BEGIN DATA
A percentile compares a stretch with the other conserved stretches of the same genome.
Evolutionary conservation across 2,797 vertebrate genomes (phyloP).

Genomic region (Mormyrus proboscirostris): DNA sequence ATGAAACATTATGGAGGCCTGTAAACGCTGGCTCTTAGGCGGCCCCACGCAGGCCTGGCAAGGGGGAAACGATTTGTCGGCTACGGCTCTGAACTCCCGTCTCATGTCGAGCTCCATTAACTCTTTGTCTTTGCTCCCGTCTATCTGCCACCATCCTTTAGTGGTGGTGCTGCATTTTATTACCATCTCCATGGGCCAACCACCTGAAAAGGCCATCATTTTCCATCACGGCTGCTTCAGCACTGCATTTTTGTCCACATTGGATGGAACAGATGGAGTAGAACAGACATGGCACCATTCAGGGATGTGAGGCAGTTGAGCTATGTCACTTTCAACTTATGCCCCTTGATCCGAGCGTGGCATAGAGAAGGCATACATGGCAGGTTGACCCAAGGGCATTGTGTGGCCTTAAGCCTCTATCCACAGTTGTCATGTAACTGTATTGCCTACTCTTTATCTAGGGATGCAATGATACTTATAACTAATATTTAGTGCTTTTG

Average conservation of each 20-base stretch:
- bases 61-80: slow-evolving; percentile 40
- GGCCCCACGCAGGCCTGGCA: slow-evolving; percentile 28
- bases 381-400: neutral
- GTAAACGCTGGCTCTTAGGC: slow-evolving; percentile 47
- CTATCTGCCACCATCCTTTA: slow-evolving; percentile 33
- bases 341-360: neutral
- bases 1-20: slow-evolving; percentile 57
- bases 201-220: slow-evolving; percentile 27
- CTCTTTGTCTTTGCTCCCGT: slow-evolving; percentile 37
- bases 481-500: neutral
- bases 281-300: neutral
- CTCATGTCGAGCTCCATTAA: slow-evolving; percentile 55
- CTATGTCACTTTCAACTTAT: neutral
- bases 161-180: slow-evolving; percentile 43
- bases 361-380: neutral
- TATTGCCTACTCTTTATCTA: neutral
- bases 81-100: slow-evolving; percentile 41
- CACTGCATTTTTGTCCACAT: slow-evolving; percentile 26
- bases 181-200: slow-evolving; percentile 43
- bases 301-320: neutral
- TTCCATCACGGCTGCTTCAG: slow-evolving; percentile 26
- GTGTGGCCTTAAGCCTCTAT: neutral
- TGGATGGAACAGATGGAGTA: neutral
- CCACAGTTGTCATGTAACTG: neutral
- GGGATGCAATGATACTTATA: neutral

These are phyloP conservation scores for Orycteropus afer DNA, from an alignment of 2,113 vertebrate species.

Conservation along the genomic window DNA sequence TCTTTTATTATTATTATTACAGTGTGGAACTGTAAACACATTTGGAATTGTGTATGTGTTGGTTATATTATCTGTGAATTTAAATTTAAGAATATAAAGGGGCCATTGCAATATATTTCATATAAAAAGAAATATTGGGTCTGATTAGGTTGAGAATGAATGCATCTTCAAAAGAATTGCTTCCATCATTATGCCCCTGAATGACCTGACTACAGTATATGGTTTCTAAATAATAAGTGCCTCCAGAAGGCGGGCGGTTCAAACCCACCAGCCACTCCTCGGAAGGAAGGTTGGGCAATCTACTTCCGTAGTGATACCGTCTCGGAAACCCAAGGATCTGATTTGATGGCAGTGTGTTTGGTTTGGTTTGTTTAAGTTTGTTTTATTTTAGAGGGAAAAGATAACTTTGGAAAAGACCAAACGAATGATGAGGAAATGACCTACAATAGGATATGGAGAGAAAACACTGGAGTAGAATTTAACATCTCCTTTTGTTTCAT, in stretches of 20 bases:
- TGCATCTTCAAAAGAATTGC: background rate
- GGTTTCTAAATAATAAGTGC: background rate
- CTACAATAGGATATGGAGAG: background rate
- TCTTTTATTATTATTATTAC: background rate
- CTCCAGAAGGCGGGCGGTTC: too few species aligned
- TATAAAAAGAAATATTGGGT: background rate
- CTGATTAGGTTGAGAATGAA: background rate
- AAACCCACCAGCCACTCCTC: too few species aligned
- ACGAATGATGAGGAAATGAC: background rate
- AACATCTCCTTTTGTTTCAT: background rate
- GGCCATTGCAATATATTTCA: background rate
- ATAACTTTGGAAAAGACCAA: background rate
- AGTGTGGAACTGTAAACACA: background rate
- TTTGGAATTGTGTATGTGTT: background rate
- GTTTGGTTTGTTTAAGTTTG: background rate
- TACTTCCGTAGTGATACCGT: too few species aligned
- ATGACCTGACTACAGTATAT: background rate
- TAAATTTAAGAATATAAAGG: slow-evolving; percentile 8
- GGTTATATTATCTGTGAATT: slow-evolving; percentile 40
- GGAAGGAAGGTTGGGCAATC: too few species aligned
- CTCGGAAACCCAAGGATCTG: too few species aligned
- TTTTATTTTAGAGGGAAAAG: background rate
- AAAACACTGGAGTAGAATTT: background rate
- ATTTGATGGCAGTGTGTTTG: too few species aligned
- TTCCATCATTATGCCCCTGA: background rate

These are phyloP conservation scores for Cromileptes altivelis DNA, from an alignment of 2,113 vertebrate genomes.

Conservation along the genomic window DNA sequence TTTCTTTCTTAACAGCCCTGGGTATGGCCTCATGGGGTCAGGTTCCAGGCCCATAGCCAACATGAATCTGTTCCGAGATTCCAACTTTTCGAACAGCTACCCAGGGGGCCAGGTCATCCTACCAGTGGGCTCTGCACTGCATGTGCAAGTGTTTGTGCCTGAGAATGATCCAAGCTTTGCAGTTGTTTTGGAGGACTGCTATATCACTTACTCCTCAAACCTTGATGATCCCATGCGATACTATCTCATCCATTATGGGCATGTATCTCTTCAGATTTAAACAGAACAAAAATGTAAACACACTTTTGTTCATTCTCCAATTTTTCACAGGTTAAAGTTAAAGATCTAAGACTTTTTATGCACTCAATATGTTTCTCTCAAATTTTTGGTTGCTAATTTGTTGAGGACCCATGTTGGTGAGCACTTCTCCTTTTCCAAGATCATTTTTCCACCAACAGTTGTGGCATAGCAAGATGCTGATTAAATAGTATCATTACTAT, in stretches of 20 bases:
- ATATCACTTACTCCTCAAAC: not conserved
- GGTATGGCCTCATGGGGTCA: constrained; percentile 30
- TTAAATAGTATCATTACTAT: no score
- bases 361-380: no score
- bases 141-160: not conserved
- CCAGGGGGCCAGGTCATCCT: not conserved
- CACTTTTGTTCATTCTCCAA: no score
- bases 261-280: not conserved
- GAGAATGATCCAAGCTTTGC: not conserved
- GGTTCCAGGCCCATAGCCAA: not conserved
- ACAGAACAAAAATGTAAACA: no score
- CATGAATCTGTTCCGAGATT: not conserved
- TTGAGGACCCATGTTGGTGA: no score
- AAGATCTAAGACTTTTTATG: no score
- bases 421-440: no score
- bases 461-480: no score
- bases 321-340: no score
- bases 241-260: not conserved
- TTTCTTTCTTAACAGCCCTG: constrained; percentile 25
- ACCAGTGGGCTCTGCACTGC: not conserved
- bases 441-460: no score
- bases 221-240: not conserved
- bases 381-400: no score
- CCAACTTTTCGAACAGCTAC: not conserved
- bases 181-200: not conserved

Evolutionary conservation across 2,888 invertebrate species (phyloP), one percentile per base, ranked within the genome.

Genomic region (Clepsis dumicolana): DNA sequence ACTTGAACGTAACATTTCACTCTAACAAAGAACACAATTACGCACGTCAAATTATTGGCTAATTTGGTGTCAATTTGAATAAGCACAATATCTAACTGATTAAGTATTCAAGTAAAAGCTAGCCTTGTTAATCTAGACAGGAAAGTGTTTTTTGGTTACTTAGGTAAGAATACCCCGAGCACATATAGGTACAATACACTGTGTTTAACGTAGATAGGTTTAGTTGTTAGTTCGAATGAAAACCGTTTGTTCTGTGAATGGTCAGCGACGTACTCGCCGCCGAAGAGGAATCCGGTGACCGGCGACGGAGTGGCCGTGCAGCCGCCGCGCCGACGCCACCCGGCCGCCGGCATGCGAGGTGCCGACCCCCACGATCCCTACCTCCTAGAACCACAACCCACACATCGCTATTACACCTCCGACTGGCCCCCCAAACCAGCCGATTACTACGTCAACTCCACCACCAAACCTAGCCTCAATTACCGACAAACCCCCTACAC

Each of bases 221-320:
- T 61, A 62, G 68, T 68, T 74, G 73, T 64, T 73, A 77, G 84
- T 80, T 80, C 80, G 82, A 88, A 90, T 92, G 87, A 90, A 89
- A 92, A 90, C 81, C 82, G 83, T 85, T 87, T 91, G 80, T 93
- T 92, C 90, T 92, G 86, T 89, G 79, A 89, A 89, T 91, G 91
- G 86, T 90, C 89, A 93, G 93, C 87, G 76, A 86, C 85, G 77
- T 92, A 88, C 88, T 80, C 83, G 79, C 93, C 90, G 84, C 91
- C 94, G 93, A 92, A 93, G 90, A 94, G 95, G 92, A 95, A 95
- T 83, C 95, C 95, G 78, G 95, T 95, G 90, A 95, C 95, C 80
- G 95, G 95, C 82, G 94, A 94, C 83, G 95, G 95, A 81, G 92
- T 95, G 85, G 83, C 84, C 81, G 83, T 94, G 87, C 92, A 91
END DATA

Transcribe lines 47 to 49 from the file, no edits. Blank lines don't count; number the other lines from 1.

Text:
- TACTTCCGTAGTGATACCGT: too few species aligned
- ATGACCTGACTACAGTATAT: background rate
- TAAATTTAAGAATATAAAGG: slow-evolving; percentile 8